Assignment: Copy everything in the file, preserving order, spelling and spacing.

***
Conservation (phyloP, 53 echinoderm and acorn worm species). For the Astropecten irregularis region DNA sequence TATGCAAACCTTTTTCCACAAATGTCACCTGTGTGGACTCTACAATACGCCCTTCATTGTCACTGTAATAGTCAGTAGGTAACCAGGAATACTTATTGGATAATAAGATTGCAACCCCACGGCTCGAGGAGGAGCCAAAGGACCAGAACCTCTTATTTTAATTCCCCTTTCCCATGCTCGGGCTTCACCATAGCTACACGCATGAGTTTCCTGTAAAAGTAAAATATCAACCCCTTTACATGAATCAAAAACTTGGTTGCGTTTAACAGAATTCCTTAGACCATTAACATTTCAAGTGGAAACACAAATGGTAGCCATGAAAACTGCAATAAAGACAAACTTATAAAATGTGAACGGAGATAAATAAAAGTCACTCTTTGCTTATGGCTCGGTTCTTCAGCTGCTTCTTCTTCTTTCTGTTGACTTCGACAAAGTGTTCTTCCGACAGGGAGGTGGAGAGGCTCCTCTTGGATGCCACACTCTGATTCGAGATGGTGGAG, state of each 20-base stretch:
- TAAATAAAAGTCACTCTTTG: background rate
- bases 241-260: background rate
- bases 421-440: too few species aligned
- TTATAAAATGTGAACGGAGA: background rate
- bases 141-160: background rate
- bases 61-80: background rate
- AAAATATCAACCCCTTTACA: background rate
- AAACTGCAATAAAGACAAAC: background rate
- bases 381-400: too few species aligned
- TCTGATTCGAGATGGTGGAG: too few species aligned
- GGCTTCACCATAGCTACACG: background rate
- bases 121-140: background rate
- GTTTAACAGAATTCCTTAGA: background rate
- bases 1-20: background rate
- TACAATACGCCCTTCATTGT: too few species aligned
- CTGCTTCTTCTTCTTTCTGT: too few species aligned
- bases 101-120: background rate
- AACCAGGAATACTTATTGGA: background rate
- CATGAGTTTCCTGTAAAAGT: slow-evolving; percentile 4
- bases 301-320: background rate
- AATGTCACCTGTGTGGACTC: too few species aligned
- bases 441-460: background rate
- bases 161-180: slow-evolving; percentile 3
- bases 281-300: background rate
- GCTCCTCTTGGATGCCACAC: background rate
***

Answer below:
Conservation (phyloP, 53 echinoderm and acorn worm species). For the Astropecten irregularis region DNA sequence TATGCAAACCTTTTTCCACAAATGTCACCTGTGTGGACTCTACAATACGCCCTTCATTGTCACTGTAATAGTCAGTAGGTAACCAGGAATACTTATTGGATAATAAGATTGCAACCCCACGGCTCGAGGAGGAGCCAAAGGACCAGAACCTCTTATTTTAATTCCCCTTTCCCATGCTCGGGCTTCACCATAGCTACACGCATGAGTTTCCTGTAAAAGTAAAATATCAACCCCTTTACATGAATCAAAAACTTGGTTGCGTTTAACAGAATTCCTTAGACCATTAACATTTCAAGTGGAAACACAAATGGTAGCCATGAAAACTGCAATAAAGACAAACTTATAAAATGTGAACGGAGATAAATAAAAGTCACTCTTTGCTTATGGCTCGGTTCTTCAGCTGCTTCTTCTTCTTTCTGTTGACTTCGACAAAGTGTTCTTCCGACAGGGAGGTGGAGAGGCTCCTCTTGGATGCCACACTCTGATTCGAGATGGTGGAG, state of each 20-base stretch:
- TAAATAAAAGTCACTCTTTG: background rate
- bases 241-260: background rate
- bases 421-440: too few species aligned
- TTATAAAATGTGAACGGAGA: background rate
- bases 141-160: background rate
- bases 61-80: background rate
- AAAATATCAACCCCTTTACA: background rate
- AAACTGCAATAAAGACAAAC: background rate
- bases 381-400: too few species aligned
- TCTGATTCGAGATGGTGGAG: too few species aligned
- GGCTTCACCATAGCTACACG: background rate
- bases 121-140: background rate
- GTTTAACAGAATTCCTTAGA: background rate
- bases 1-20: background rate
- TACAATACGCCCTTCATTGT: too few species aligned
- CTGCTTCTTCTTCTTTCTGT: too few species aligned
- bases 101-120: background rate
- AACCAGGAATACTTATTGGA: background rate
- CATGAGTTTCCTGTAAAAGT: slow-evolving; percentile 4
- bases 301-320: background rate
- AATGTCACCTGTGTGGACTC: too few species aligned
- bases 441-460: background rate
- bases 161-180: slow-evolving; percentile 3
- bases 281-300: background rate
- GCTCCTCTTGGATGCCACAC: background rate